Johnny: Yeah, it's really cool because I feel like I heard a lot of the same things from like, Amanda and Kathy and right about how like the creative and—


Tam: Not scripted! haha 


Johnny: Yeah. I think they could make a whole Reign of it, like the innovation thing is like is so key. When you say in like Pho Hoa. And everything like you have to stay within like a certain, like a box. It's like very traditional food. And there's like, it's like like previous generations like. Right. It's like authentic. Genuine like. Exactly. How would be like back home in Vietnam. Yeah. And I think with Reign it sounds like now you're using your Vietnamese American experience into this entire endeavor. 


Tam: That's really accurate and so forth, like different businesses have different purposes. 


Johnny: Right. 

Tam: And if if both, what is about preserving and promoting your culture. Reign is about: how do we take, how do we take where we where maybe our parents come from, where where our culture originates from, but then blended with where we come from. Right. So make it modern, make it applicable and also reach a different audience. You know, a lot of Reign's customers have never been to Pho Hoa. And so I like to oftenr mentioned that people don't drink our coffee because Vietnamese catering to the tastes great obscurities. Right. And so that's like what it's kind of back that back handed. But like Back-Door, it's introducing people to our culture. Oh you didn't know it's Vietnamese? yeah yeah it is. Yeah. Yeah. So I think it's. Yeah, Reign is just awesome.

When I was 18 or 19, my father told me, like, just take the best of the Vietnamese culture, take the best American culture. And then, like, make it yours. And so I think Reign is like me doing that.

Interview with the Reign team:

Johnny: Yeah. You can start whenever. Oh, hey, so your name. Introduce. OK. 


Amanda: My name's Amanda. I'm the manager of Reign Drink Lab. I've been working here for four years. I'm a local of Dorchester. I found out about Reign through my friend Thri, and I've been here for four years now. 


Kathy: Hi, I'm Kathy. I've been here for two to three years. I am also a local Dorchester, little Beantown girl, and I've been introduced to Reign through a mural project that is now sitting outside of the building itself.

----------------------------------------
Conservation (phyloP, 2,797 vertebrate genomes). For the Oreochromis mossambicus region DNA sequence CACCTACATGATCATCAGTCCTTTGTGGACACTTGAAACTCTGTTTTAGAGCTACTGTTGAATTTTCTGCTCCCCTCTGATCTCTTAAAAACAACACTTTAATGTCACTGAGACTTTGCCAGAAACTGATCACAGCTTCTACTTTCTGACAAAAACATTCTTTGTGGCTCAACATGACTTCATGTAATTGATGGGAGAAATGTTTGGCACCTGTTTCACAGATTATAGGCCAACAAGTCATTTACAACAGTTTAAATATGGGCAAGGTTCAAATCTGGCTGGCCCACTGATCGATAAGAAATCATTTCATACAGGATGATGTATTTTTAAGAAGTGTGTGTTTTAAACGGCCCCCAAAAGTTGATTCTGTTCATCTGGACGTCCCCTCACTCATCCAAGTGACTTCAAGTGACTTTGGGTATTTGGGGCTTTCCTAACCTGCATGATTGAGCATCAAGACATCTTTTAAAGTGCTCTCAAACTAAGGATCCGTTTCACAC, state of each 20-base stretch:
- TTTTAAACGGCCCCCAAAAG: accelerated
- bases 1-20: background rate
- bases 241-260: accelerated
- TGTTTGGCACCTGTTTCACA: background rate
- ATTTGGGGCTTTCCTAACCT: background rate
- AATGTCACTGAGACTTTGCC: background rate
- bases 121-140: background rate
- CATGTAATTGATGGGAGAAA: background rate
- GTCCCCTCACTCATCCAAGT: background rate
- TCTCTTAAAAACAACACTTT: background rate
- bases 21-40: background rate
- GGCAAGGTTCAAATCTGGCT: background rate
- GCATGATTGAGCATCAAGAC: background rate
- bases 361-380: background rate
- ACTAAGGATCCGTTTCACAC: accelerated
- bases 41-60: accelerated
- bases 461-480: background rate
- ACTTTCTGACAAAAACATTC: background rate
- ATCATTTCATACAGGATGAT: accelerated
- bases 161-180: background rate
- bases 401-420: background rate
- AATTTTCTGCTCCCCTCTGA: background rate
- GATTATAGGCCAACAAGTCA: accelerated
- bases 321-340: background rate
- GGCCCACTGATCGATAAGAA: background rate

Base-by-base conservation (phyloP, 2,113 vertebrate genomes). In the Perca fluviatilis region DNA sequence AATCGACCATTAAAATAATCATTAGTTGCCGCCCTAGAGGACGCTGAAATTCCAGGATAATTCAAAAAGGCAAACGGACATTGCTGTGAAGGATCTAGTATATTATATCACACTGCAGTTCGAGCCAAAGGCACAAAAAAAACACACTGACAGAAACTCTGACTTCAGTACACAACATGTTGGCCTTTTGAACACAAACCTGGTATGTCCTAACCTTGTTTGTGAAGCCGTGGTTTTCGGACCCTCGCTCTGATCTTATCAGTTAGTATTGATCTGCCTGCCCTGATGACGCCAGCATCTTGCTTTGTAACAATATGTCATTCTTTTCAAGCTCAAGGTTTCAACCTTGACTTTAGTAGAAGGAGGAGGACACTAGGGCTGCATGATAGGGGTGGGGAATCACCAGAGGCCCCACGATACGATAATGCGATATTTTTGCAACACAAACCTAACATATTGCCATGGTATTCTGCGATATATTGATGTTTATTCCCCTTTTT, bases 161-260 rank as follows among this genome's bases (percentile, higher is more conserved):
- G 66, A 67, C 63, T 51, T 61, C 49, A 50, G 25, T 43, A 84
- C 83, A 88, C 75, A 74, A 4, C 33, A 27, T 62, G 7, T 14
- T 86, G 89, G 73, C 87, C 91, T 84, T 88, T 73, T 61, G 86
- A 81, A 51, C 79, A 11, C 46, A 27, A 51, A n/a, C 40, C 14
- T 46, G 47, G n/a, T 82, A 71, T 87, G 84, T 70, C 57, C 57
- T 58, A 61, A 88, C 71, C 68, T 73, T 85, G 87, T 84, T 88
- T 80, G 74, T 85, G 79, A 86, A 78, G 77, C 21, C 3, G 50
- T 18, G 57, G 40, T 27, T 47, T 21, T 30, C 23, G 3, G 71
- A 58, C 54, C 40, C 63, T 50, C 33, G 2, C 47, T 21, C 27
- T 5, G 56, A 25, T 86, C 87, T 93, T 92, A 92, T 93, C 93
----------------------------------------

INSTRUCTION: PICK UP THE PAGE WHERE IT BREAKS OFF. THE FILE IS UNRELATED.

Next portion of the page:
Johnny: Cool. So, like where you guys both here, like when Reign first started or or when it opened?


Amanda: Yes, I've been here since the grand opening of Reign. We've come a long way. 


Kathy: I came in a little after more so that it was that kids from my high school also worked here, but then I worked on the project for the mural so I would come through Reign and then we would work elsewhere. So that's how I got here. I was there for grand opening, too. But it was more about being a customer then. But now it's more, I think, part of the best community. 

Untitled (401)_resized.jpg

And Tam wanted to create a space for the community where people could come together and have drinks that are of high quality. Yeah. Like we don't use powder, we use real, we don't use jam. We make a lot of the stuff in-house. Then whatever we outsource we make sure that it's real, that real stuff.

Johnny: Awesome, very cool. So I really think one of the things that like the similarity to both of what you guys said,that you guys are both from Boston. Yeah. Let's talk a little bit more about your upbringing in Boston, which neighborhood, etc etc.


Amanda: So, yeah, I've been growing up in Fields Corners since I immigrated to the States at one. So, yeah, I've been here for a while. 


Kathy: Her whole life. 


Amanda: My whole life. Yeah. 


Kathy:  So I was I was born in like Boston. I was born in Boston. I was part of Fields Corner, Dorchester for a while. Given given take for my whole life. Cause those times where we travel in and out, where I live in like Ashmont, but I'm still within the Viet community where I was at. 

Untitled (333)_resized.jpg
Untitled (346)_resized.jpg




Pho Hoa Restaurant was founded in 1992, and is one of the oldest dining establishments in Fields Corner. It is located on 1370 Dorchester Ave.

Untitled (339)_resized.jpg

Business Background and Entrepreneurial Story: 


  • Thanh Le (Tam Le's, owner of Reign Drink Lab, father) first immigrated to Boston, MA from Vietnam in April 1981.

  • Thanh aspired to become a doctor but found that medical school was too expensive.

  • Thanh decided to go to college, obtained a bachelor's degree, and became a software specialist.

  • When Thanh was laid off as a program analyst, he used his savings and opened Pho Hoa in 1992 in Dorchester.

  • Today Pho Hoa is one of the oldest restaurants in Fields Corner.

  • Thanh and his family decided to buy the land and built the building that Pho Hoa stands in today in 2008

  • Pho Hoa relocated to new building in 2009

  • It was a difficult process because of the recession and it created a lot of uncertainty with the mortgage (risk)